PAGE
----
Thursday, February 05, 2009

Bungling

The more I study (insofar as I can get what appears to be valid information) this stimulus plan, the more I become disgusted with our government, including its executive. This thing is small thinking writ large.

It includes a project in DC which creates 280 jobs, and another which creates 180 jobs in Los Angeles. It commits large millions to expanding broadband internet access, but doesn’t give so much as a skeleton framework of what that consists of as a project. There is more spent on tax cuts than on job creation, and the main thrust of Congress seems to be making people buy homes and cars, recreating the bubble that burst and caused the problem to begin with.

Tax credits piled upon tax cuts. $1500 if you buy a car, $15,000 if you buy a house. $1000 just for being married, and $500 for being single. Tax credits for businesses, which sounds more like Bush than like what I voted for.

If I buy a house and a car and get married, I can pay $17,000 less in taxes. Except that I'm already married and I don't have a job, so I can't buy anything and I'm not paying any taxes anyway. Oh well.

Liberal bloggers are bemoaning the sense that Democrats are not defending this bill as the Republicans attack it. They are not defending it because, while this bill is possibly better than nothing at all, there is not much of anything in it to defend.

President Obama has been telling us that he wasn't going to say much in detail about his plan because his economic dream team was working behind the scenes on the details. And this is what they came up with, apparently. This agglomeration of the unimaginative.

There is nothing whatever in this bill that is new, nothing that commits the nation as a whole to any kind of concerted effort, nothing behind which the nation can unite. There is nothing that provides any kind of national “cause.” This is not a stimulus, this is a basket full of Band-Aids. To believe that this is the answer to our economic collapse is to believe that one can kill an elephant with a shotgun loaded with birdshot.

Former administrations came up with Rural Electrification, Works Progress, the Tennessee Valley Authority and Civilian Conservation Corps. More recent ones created the Interstate Highway System and things like the Tennessee-Tombigbee Waterway. The wisdom of the latter can be debated, but at least it was big.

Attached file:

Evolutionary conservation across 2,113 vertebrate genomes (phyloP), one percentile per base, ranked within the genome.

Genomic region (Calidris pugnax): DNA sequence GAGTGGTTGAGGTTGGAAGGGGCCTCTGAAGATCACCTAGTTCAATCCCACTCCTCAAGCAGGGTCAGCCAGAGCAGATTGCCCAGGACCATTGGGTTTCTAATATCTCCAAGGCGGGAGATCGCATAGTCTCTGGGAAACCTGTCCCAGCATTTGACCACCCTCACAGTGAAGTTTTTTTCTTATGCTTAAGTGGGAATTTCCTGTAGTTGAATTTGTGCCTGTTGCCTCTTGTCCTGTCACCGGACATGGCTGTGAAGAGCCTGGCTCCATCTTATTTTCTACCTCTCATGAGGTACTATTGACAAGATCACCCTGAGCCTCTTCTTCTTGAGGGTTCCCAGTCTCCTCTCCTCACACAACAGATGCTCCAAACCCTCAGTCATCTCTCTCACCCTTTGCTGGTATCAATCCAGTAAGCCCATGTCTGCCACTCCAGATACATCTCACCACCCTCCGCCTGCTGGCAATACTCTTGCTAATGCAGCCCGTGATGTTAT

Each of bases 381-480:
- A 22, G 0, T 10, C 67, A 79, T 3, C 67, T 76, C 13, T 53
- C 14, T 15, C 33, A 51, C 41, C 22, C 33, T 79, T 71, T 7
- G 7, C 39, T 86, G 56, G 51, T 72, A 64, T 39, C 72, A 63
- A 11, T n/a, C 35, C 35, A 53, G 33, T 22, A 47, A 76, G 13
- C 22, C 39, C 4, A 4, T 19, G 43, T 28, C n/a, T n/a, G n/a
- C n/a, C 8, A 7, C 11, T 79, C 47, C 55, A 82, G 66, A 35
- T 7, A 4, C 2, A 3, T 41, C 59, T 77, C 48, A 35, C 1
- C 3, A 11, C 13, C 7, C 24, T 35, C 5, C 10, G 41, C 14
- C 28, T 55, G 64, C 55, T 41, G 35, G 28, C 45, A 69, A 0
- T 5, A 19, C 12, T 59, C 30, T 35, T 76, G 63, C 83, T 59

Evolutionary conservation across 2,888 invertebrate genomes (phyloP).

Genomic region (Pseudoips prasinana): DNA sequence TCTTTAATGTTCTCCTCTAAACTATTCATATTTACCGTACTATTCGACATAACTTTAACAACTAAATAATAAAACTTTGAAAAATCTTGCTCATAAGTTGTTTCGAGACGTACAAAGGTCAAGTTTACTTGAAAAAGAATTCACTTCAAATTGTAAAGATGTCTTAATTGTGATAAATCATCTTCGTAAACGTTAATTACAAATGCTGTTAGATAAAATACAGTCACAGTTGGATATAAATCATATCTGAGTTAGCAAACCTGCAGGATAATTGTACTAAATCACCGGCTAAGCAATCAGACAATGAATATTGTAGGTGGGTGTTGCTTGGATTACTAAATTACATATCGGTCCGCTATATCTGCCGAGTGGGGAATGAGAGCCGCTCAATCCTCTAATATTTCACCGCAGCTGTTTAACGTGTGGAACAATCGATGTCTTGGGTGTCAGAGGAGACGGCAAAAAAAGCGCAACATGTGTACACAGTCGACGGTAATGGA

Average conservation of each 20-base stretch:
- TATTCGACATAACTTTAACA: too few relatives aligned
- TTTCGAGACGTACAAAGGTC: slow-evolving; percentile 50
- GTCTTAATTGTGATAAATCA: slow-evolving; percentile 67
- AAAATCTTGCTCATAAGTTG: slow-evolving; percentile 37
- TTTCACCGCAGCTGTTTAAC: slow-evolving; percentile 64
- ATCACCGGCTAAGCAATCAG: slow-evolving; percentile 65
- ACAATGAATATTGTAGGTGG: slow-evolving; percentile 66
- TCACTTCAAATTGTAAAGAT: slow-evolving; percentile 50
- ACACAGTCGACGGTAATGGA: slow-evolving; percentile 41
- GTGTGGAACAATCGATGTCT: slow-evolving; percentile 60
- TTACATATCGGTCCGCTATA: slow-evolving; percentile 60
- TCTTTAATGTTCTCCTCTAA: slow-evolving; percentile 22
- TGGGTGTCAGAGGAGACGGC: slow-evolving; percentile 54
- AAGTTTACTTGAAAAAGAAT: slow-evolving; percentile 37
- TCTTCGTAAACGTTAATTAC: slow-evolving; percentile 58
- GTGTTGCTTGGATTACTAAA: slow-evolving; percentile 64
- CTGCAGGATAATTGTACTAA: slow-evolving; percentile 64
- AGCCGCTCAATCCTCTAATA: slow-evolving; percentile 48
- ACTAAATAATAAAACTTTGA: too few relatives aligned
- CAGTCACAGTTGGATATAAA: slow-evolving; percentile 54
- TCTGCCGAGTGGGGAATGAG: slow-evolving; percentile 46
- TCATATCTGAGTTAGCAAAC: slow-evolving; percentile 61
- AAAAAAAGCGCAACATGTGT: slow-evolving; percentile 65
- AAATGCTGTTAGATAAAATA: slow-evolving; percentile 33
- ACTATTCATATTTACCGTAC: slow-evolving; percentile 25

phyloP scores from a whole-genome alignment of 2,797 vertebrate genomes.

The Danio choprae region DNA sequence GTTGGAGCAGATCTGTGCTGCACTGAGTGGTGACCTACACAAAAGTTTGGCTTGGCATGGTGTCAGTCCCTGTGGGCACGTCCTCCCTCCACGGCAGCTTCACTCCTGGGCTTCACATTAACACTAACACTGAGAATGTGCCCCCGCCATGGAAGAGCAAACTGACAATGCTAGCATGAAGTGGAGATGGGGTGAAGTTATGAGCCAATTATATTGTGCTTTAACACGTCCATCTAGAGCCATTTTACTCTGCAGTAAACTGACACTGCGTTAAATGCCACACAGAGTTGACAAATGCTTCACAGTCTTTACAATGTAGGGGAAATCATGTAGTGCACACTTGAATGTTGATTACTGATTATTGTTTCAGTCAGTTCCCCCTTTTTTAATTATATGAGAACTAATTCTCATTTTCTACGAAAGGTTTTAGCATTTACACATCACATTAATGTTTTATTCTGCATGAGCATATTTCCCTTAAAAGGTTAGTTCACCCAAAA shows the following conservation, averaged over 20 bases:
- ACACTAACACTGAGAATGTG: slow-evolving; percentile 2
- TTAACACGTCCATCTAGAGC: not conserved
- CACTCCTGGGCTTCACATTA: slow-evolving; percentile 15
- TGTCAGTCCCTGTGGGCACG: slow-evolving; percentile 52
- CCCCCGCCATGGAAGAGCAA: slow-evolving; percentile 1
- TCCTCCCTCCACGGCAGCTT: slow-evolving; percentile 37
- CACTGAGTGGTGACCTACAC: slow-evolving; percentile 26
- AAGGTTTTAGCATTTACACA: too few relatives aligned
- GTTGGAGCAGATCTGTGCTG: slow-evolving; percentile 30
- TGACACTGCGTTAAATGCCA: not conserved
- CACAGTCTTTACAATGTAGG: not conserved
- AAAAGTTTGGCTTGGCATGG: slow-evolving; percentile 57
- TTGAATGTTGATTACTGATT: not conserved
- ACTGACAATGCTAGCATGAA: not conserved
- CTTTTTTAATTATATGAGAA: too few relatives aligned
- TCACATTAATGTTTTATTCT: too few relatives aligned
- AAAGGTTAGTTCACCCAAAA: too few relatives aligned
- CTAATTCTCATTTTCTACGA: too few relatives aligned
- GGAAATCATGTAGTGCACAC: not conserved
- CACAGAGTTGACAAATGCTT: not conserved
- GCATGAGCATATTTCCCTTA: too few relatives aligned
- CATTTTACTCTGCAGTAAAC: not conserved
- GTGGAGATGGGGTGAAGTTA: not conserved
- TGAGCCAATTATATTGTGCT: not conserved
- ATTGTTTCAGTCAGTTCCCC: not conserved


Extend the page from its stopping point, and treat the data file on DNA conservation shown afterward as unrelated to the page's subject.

Today we get a sewer repair project in Washington, DC. Jeez.

1 comment:

Anonymous said...

I like your analogy of a basket full of band-aids. This is really a basket full of mini-projects, gimmees, pet projects/issues, etc.

A lot of what they (congress and BO) want to do are rolled up in this and have nothing to do with "stimulus" - other than what pornography would have in "fulfillment", or sniffing a banquet would have in fulfilling your appetite.

The tax cuts are designed to 1) get money directly &/or faster into peoples hands and 2) get them to buy stuff. The problem with 1) is it's too little and they are not likely to spend it on anythign other than paying bills or food or necessities. Ditto with (2) - I'm married, and not in the market for a car so 2 strikes right there. Buy a house? maybe - if I had more income and less debt and there was something affordable in my area (to be clear, prices and availability are better, for sure)

But aanother issue, a longer term one, is tax cuts = less revenue + spending ==> huge deficits - that the future generations will be paying for, over and above what they are already are paying for. Sometimes deficit spending is necessary to get through problems. But this cannot be sustained in the long term or even short term with all that is going on.

And politicians STILL don't really have a grasp of "it's not free money". That pisses me off with all politicians at every level - and the constituents (individuals and groups) that want everything and don't realize it has to be paid for with a finite supply of money. Econ 101 people....

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